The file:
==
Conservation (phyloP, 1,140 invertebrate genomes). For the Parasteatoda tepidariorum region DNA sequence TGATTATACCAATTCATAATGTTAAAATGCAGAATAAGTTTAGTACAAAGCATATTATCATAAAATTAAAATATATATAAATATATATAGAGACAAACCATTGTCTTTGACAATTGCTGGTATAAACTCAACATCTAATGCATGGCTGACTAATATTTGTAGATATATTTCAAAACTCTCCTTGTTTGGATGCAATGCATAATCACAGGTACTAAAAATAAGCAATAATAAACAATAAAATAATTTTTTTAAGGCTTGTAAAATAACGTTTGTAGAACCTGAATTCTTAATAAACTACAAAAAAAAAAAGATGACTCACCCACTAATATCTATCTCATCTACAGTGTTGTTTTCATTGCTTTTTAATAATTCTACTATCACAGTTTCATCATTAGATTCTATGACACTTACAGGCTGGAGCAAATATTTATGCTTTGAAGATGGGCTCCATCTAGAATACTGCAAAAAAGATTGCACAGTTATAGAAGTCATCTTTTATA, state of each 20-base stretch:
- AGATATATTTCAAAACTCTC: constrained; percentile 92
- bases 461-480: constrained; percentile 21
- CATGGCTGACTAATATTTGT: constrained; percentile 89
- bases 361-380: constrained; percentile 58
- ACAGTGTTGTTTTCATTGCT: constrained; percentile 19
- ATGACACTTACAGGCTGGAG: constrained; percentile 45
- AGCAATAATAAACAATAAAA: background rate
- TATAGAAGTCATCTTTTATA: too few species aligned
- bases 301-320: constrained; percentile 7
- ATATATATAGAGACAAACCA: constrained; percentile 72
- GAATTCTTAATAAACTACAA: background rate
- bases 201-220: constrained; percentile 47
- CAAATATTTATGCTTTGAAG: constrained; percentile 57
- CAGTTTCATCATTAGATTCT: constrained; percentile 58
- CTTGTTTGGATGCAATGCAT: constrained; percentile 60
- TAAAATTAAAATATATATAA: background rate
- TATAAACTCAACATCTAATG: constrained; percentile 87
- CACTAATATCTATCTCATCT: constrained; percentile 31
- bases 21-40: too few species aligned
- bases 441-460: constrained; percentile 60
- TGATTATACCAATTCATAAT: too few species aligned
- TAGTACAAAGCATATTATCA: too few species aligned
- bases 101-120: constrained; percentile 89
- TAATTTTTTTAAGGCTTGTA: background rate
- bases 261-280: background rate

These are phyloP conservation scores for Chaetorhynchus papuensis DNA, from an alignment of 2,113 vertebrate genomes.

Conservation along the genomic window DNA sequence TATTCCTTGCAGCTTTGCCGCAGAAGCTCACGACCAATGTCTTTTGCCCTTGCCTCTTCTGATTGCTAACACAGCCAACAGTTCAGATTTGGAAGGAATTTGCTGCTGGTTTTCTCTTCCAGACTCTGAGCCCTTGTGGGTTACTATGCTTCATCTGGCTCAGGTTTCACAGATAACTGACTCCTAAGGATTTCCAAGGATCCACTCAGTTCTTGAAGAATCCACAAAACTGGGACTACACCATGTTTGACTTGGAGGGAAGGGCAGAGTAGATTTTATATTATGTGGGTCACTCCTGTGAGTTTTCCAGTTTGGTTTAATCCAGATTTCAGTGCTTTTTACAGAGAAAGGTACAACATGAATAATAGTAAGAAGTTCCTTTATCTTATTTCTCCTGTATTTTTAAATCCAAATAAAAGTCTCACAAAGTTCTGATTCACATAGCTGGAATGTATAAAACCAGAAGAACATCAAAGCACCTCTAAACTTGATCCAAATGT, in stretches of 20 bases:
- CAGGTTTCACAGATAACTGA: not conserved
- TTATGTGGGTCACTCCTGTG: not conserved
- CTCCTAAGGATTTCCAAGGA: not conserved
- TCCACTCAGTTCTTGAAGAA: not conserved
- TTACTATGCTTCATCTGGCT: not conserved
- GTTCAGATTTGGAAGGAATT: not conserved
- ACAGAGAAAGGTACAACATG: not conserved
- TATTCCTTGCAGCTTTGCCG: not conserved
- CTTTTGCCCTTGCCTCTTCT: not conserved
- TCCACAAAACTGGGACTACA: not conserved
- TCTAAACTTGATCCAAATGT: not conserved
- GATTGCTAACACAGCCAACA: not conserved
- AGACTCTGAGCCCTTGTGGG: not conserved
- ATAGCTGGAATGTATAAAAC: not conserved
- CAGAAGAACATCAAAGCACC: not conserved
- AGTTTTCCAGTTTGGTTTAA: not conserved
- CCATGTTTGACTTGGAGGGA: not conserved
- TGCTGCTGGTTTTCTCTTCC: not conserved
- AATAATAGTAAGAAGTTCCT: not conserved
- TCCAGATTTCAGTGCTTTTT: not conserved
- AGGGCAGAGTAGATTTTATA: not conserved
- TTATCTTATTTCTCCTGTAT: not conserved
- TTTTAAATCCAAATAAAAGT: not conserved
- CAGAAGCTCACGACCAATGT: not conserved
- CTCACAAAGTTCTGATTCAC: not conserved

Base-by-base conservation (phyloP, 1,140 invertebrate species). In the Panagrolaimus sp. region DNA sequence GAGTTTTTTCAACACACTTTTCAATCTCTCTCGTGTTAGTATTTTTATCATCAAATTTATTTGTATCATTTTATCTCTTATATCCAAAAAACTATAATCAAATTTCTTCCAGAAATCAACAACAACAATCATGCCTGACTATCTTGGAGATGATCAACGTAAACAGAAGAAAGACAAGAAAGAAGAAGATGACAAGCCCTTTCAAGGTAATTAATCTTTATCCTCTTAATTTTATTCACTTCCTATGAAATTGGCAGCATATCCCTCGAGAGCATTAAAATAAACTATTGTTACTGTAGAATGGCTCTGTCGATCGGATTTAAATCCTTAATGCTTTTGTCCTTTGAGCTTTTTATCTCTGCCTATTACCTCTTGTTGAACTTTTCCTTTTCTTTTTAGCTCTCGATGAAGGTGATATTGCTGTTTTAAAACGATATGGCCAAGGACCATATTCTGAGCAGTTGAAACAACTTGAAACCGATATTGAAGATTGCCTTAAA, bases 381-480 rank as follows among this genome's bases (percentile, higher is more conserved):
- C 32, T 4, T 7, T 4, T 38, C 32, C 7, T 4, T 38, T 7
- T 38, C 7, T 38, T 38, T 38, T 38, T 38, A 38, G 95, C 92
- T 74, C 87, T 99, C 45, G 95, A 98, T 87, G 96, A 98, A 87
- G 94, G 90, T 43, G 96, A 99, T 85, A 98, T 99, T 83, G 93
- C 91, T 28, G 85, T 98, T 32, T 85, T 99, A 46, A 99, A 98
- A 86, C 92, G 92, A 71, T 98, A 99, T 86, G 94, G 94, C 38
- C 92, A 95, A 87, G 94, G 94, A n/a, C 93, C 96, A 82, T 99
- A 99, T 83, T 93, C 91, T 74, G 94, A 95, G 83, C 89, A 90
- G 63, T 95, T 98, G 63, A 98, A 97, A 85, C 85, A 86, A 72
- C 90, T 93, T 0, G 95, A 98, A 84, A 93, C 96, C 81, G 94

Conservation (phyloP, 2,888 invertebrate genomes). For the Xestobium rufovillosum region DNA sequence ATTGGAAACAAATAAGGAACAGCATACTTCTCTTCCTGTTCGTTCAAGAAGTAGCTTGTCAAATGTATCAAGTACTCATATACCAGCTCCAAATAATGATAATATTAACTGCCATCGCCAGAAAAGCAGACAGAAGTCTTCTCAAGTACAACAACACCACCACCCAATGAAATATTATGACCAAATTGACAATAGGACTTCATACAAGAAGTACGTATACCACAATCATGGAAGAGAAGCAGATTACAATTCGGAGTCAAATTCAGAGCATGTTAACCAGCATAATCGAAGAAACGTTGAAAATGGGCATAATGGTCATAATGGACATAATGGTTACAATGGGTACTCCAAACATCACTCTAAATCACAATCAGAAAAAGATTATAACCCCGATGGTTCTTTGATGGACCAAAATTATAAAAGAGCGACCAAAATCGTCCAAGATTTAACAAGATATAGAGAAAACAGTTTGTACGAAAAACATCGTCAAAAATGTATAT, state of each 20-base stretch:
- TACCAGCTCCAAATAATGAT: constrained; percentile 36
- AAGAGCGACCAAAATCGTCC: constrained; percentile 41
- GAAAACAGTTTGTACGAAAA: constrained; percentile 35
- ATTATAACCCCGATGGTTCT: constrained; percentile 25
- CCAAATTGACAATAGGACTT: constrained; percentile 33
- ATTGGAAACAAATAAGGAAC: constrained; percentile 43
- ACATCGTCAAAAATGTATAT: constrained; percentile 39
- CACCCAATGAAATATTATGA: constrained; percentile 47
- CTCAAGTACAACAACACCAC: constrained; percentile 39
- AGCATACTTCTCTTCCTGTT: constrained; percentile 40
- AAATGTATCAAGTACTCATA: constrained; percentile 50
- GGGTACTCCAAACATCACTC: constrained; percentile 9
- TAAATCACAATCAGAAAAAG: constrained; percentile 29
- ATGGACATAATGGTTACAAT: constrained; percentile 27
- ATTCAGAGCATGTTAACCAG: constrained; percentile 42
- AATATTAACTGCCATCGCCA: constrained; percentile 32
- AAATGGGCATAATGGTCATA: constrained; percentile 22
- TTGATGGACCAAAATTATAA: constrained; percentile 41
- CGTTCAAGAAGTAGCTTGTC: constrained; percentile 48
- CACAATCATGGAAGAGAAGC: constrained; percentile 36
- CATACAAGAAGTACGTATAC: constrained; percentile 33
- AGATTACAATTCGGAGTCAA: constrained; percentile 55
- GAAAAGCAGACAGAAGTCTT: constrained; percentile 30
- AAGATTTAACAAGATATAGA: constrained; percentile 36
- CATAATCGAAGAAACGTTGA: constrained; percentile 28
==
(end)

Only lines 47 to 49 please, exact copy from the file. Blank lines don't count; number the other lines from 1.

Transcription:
- AATAATAGTAAGAAGTTCCT: not conserved
- TCCAGATTTCAGTGCTTTTT: not conserved
- AGGGCAGAGTAGATTTTATA: not conserved